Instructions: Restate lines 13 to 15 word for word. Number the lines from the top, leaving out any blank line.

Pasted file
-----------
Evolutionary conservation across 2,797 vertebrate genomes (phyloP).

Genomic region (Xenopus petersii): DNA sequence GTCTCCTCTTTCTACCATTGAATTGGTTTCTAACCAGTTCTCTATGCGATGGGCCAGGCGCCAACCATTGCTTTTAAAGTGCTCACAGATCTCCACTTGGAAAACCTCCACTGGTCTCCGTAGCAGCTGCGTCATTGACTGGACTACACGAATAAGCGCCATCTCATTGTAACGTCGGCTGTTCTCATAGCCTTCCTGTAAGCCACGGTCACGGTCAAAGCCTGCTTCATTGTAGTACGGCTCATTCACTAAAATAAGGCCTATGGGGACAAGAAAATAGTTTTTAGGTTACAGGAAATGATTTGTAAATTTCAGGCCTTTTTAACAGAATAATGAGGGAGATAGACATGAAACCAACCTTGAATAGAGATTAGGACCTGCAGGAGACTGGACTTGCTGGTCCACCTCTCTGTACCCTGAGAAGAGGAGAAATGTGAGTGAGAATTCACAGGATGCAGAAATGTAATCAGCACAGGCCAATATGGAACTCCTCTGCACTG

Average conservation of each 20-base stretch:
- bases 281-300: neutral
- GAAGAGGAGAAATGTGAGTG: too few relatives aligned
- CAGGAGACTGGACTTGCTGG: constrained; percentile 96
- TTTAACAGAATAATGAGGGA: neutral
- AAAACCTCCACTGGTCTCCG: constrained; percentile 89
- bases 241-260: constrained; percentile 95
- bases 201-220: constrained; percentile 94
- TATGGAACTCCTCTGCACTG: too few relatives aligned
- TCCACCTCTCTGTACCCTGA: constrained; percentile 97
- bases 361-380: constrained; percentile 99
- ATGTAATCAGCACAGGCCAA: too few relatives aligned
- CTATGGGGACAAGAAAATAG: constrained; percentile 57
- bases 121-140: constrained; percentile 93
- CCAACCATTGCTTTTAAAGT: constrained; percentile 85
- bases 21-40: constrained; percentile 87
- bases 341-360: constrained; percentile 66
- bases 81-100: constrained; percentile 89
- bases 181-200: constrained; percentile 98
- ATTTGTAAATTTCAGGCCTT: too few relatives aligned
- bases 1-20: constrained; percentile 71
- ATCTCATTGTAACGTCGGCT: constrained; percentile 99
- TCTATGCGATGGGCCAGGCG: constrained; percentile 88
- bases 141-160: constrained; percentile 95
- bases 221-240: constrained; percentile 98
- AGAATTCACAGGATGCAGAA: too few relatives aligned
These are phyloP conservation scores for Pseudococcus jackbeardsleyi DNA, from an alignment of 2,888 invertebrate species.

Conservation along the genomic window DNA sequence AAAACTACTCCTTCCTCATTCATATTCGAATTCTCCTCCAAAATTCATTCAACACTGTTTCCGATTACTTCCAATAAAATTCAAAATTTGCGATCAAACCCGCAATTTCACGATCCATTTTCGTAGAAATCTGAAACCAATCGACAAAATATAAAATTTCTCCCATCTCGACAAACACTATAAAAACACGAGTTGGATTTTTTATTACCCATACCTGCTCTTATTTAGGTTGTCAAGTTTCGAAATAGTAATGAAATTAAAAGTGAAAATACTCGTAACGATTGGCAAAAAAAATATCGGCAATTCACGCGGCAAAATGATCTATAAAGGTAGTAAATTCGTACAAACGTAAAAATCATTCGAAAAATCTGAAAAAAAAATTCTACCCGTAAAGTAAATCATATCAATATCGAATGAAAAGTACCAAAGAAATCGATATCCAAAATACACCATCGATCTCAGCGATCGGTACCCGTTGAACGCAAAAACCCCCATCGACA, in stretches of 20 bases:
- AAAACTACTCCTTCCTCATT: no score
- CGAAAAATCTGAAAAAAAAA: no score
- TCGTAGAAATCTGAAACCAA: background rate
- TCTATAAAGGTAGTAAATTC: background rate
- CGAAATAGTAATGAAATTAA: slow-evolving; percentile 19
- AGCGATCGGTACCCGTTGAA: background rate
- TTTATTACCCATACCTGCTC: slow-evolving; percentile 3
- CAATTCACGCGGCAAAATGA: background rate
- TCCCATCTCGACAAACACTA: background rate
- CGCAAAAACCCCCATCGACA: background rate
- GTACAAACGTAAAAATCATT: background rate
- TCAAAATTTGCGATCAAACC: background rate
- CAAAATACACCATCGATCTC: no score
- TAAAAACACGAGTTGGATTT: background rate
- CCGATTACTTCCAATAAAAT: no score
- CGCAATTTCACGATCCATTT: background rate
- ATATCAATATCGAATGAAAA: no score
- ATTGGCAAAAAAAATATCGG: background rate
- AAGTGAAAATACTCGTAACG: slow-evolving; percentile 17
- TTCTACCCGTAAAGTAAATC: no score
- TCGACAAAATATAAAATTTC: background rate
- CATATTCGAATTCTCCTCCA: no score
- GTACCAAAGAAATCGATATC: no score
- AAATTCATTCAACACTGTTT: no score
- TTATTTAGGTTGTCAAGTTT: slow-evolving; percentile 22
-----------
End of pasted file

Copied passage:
- bases 361-380: constrained; percentile 99
- ATGTAATCAGCACAGGCCAA: too few relatives aligned
- CTATGGGGACAAGAAAATAG: constrained; percentile 57